WASHINGTON Sometimes cyberstalking is necessary, law enforcement officials and legal experts said Monday especially if the emails in question reflect an inside knowledge of the CIA director.
Some commentators have questioned whether the bureau would ordinarily investigate a citizen complaint about unwanted emails, suggesting that there must have been a hidden motive, possibly political, to take action. FBI officials are scheduled to brief the Senate and House intelligence committees Tuesday about the case.
But law enforcement officials insisted Monday that the case was handled on the merits. The cyber squad at the FBIs Tampa, Fla., field office opened an investigation, after consulting with federal prosecutors, based on what appeared to be a legitimate complaint about email harassment.
The complaint was more intriguing, the officials acknowledged, because the author of the emails, which criticized Jill Kelley for supposed flirtatious behavior toward David Petraeus at social events, seemed to have an insiders knowledge of the CIA directors activities. The emails suggested that their author knew Petraeus and had witnessed his interactions with Kelley.
There was a legitimate case to open on the facts, with the support of the prosecutors, said one official, speaking on condition of anonymity because the case remains open.
He added, They asked, does somebody know more about Petraeus than youd expect?
Kelley, a volunteer with wounded veterans and military families, brought her complaint to a rank-and-file agent she knew from a previous encounter with the FBI office. But the officials said the agent was just a conduit for the complaint and did not get it special attention.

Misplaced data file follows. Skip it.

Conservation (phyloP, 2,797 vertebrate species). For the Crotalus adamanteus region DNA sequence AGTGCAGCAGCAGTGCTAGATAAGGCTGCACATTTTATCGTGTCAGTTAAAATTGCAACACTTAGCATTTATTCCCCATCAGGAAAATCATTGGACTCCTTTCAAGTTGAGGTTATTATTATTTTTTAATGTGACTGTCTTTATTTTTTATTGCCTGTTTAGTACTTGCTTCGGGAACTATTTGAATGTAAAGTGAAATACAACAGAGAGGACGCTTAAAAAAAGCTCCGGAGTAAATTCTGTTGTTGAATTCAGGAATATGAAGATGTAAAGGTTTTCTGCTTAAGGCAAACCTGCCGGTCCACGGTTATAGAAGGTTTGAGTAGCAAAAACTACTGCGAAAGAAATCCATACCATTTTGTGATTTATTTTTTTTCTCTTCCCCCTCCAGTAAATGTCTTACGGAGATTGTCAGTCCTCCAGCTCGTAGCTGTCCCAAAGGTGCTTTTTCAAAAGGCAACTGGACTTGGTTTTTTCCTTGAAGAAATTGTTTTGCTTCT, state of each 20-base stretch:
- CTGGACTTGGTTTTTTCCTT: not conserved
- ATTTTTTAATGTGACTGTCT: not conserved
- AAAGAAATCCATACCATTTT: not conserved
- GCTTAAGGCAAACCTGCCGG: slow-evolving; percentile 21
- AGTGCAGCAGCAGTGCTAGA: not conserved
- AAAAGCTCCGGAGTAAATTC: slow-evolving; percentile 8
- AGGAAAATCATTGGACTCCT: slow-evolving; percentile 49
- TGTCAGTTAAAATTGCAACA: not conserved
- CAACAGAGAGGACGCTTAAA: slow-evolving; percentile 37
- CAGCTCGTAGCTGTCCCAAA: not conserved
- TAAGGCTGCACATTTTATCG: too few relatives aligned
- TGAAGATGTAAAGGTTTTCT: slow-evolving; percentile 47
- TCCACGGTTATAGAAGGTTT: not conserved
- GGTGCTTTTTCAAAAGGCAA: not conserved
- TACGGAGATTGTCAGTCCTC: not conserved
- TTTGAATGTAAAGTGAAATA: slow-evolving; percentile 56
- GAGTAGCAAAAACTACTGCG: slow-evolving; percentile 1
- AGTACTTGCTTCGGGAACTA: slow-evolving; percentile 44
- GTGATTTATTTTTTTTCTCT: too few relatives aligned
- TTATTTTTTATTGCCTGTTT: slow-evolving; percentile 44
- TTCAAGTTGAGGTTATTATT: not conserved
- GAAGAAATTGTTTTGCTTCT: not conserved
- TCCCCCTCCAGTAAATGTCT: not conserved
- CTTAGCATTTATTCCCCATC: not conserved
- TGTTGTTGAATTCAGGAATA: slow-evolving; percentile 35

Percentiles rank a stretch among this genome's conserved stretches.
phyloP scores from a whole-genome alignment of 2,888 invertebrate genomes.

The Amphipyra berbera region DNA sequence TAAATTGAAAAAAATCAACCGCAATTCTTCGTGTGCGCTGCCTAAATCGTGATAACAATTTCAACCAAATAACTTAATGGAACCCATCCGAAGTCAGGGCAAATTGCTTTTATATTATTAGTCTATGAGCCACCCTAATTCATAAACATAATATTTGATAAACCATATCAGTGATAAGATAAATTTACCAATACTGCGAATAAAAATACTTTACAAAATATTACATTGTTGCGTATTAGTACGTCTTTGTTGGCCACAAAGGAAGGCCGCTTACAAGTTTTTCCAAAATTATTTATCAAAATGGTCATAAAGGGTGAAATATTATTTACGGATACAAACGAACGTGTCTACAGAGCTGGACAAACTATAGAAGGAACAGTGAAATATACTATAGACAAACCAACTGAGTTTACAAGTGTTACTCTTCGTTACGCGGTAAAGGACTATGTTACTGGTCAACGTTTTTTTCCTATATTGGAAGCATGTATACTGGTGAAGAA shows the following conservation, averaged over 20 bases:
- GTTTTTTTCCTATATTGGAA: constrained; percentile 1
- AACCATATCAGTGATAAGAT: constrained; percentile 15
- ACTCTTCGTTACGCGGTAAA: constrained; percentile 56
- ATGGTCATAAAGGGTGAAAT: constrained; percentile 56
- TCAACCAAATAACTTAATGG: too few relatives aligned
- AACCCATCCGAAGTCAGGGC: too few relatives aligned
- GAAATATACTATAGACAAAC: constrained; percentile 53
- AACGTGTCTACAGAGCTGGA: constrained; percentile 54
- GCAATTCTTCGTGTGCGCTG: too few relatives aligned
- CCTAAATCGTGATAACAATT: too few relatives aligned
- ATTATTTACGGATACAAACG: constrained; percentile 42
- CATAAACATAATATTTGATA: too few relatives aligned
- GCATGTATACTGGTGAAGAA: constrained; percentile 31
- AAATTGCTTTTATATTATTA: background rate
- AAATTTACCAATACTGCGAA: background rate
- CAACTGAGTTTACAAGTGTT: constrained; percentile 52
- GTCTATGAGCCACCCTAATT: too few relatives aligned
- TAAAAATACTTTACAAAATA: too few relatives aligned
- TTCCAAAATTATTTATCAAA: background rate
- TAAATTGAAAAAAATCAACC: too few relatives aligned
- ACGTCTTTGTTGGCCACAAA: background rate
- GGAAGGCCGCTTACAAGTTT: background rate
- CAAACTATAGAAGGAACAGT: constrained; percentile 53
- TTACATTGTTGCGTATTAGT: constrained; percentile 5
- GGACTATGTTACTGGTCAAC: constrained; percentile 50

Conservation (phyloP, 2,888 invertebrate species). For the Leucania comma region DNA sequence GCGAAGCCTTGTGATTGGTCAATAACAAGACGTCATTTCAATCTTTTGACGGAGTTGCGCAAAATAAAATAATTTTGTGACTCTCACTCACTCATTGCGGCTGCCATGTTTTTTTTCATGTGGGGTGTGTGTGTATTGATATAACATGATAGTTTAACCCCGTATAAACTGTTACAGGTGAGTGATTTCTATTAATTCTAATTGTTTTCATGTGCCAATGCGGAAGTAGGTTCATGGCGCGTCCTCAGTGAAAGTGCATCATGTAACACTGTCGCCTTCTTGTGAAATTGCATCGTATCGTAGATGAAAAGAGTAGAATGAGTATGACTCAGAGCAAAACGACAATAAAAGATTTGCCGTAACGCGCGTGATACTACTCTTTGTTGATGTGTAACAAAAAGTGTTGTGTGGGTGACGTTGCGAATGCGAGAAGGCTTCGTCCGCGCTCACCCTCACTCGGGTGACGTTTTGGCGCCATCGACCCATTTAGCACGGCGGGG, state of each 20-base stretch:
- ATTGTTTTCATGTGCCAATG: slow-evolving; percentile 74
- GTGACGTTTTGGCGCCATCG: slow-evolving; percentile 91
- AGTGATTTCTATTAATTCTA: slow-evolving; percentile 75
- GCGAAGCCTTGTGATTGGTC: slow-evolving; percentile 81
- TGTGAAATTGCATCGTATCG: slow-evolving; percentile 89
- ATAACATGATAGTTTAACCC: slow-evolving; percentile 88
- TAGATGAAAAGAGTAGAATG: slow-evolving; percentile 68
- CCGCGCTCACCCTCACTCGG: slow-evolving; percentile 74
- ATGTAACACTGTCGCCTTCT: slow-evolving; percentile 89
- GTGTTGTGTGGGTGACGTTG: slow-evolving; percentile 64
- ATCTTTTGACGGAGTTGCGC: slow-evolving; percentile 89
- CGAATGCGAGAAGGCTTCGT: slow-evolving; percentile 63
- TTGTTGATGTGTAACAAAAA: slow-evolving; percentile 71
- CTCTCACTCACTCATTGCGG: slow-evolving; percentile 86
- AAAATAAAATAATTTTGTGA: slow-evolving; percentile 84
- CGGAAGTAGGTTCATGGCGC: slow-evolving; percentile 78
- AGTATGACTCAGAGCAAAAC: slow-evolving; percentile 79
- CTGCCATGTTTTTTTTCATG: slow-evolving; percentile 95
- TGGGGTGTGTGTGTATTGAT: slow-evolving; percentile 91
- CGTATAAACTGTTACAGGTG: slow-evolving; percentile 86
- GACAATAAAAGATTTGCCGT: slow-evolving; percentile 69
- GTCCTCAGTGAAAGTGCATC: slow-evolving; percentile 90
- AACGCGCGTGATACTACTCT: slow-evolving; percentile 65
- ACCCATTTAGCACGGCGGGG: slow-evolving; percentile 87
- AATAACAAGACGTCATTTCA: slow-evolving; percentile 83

Law enforcement officials said that as the FBI investigation progressed, it raised a series of security issues: whether sexually explicit emails to Broadwell were in fact from Petraeus, or from someone who had hacked his account; and where she had obtained classified documents found on her computer. But the questions were resolved, and he was determined to have no criminal liability.
A government official clarified Monday that FBI agents first interview with Paula Broadwell at which she is said to have admitted having had an affair with Petraeus, and voluntarily allowed agents to search her computer took place in September. An earlier account had put that interview during the week of Oct. 21.
Before Broadwell spoke to the FBI agents, Petraeus had learned that she had sent offensive emails to Kelley and asked her to stop, another official said. By the time agents interviewed the CIA director during the week of Oct. 28, he was aware of the cyberstalking investigation and readily acknowledged his affair with Broadwell, the official said.